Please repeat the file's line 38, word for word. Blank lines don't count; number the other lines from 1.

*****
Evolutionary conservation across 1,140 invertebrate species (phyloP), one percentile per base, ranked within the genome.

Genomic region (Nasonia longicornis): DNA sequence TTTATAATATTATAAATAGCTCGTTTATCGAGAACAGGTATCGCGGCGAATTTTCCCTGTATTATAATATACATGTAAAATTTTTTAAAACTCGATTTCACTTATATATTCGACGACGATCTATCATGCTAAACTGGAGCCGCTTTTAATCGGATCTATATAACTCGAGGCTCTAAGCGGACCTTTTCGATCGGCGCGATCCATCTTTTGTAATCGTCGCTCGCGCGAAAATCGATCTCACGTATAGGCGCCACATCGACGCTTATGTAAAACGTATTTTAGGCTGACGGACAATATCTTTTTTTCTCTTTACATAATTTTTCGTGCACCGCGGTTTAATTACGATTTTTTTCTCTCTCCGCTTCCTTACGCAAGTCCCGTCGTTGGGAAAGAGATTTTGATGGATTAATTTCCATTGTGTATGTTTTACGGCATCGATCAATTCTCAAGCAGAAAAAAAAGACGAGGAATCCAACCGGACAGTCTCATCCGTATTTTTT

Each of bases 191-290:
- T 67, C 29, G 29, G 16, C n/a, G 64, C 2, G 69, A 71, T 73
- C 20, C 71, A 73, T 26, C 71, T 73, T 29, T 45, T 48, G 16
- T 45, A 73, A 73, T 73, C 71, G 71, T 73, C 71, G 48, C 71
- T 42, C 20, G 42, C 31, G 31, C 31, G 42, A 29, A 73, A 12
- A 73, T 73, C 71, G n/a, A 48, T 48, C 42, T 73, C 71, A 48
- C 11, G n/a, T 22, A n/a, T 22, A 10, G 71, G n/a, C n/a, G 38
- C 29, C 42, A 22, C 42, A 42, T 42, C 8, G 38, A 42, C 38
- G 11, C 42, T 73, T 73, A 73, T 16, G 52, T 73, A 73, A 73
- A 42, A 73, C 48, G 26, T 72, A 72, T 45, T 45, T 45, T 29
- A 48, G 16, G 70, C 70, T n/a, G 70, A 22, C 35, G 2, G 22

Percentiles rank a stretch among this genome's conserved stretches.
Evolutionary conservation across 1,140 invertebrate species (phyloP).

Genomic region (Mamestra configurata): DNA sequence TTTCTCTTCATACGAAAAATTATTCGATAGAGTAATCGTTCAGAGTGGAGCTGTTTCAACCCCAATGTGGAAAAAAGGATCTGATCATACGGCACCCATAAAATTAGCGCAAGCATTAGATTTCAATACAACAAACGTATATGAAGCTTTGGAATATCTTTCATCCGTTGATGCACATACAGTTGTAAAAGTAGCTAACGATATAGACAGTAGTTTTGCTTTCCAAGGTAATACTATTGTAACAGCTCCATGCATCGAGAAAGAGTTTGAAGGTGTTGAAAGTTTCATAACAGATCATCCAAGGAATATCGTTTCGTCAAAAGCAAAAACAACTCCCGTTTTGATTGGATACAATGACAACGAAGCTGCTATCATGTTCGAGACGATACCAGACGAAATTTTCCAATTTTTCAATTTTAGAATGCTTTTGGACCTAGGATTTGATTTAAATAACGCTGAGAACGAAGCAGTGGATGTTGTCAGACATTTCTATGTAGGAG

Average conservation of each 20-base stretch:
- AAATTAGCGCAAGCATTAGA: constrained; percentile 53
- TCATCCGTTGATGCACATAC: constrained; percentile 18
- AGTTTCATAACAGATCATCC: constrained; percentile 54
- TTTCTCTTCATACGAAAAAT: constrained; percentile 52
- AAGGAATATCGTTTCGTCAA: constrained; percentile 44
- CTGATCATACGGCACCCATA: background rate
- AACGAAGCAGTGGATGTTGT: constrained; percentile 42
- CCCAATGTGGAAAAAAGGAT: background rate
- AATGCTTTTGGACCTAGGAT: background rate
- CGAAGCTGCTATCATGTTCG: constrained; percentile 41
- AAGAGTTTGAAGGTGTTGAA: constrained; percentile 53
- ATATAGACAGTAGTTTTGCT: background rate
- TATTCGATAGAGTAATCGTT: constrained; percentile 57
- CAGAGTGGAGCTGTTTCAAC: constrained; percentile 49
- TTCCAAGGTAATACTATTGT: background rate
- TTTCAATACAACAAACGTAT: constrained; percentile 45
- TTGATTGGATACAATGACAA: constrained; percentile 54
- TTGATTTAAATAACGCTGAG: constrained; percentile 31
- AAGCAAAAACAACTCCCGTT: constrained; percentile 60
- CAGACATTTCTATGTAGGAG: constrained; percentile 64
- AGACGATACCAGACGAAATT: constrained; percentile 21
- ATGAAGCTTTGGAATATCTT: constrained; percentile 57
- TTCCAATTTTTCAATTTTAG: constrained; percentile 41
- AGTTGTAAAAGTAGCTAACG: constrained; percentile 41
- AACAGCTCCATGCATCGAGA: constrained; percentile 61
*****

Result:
- AGACGATACCAGACGAAATT: constrained; percentile 21